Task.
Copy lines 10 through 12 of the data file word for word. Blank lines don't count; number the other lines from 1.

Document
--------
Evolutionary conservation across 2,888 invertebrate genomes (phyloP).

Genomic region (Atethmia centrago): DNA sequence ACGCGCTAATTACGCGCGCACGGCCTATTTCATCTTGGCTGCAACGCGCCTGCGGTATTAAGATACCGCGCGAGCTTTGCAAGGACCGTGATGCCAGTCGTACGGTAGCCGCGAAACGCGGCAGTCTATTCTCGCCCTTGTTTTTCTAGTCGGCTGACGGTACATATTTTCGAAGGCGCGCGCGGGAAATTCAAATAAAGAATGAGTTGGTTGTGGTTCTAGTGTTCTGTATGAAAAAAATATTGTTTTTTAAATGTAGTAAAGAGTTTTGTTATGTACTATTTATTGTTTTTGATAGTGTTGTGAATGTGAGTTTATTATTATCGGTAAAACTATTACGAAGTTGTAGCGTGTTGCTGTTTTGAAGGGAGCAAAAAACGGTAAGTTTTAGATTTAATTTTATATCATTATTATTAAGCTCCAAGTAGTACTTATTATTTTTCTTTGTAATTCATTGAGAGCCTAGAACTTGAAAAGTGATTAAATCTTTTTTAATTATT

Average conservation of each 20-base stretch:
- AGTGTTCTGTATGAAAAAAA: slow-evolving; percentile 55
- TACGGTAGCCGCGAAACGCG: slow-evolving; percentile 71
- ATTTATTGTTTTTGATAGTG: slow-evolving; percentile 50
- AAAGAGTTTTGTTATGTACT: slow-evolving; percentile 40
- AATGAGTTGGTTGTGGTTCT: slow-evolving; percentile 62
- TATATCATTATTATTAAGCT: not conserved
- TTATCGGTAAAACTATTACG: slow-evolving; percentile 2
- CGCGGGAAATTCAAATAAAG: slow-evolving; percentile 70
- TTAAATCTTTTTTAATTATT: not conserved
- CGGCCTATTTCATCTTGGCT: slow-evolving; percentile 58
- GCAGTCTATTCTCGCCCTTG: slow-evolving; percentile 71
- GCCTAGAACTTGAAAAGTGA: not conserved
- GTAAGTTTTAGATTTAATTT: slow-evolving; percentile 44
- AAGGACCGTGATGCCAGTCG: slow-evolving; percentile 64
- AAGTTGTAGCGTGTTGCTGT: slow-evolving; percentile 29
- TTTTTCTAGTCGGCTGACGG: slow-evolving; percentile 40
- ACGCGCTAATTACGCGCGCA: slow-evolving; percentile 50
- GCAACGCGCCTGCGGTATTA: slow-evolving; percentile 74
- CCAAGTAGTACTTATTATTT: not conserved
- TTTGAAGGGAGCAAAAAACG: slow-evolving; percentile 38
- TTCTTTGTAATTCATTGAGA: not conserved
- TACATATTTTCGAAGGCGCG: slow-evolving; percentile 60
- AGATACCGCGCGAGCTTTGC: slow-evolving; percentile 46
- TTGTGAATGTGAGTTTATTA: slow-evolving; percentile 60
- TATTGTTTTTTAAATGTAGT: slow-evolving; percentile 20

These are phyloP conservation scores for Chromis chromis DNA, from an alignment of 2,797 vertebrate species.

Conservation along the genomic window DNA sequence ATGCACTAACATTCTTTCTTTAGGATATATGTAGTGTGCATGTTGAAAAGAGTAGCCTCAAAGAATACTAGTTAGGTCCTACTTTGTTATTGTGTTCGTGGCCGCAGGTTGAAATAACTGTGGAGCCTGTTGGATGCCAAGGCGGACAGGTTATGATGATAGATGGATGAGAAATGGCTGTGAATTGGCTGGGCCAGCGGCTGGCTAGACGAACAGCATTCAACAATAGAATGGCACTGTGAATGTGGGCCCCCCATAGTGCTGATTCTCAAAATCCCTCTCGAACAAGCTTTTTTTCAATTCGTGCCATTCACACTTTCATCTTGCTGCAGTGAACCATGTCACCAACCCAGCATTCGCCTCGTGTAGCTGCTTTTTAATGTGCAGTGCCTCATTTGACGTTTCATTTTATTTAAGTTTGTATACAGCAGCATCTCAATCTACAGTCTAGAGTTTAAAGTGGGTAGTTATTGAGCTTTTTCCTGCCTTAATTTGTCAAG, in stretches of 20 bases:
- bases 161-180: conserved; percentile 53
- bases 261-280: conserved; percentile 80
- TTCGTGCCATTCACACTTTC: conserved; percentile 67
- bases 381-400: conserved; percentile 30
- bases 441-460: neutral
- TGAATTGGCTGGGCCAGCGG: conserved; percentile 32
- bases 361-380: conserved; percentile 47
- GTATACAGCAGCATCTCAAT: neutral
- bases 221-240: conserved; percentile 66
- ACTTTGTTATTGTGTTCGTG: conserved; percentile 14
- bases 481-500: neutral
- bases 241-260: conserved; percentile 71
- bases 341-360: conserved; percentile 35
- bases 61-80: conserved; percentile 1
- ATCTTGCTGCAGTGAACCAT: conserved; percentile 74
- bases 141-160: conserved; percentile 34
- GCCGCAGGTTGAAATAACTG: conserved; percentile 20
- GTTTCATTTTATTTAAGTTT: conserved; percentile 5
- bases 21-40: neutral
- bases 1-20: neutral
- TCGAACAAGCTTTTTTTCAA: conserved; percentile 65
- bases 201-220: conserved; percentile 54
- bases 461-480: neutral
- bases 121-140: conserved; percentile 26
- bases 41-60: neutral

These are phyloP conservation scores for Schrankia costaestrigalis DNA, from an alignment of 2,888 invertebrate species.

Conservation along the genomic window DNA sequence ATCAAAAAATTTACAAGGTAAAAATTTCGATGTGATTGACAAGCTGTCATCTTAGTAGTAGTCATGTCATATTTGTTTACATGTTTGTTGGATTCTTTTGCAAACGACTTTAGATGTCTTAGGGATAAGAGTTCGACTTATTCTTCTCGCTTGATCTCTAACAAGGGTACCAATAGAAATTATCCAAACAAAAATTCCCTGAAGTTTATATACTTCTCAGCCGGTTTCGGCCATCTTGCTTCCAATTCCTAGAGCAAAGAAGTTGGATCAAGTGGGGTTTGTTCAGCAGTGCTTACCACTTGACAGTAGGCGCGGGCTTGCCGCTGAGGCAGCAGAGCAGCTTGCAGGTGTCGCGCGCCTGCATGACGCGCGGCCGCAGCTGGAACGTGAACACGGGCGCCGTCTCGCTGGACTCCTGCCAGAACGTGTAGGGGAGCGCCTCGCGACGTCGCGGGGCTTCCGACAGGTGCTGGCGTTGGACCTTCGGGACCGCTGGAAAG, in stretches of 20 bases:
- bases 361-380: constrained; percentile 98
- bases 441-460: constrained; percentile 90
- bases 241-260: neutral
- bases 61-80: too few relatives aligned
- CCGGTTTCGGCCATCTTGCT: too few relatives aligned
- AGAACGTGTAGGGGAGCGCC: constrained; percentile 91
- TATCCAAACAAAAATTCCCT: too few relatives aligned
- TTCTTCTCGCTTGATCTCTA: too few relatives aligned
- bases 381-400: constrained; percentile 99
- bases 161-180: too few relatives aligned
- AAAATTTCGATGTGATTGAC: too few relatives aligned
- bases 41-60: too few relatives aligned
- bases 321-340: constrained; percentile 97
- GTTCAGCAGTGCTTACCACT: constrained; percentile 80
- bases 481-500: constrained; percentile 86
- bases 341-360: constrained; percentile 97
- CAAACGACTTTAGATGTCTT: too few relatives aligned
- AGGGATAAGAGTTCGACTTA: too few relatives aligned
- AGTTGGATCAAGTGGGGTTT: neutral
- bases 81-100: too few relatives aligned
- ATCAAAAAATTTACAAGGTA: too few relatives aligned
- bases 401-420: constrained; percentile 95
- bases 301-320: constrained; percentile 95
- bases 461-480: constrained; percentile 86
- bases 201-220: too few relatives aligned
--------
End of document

- TTATCGGTAAAACTATTACG: slow-evolving; percentile 2
- CGCGGGAAATTCAAATAAAG: slow-evolving; percentile 70
- TTAAATCTTTTTTAATTATT: not conserved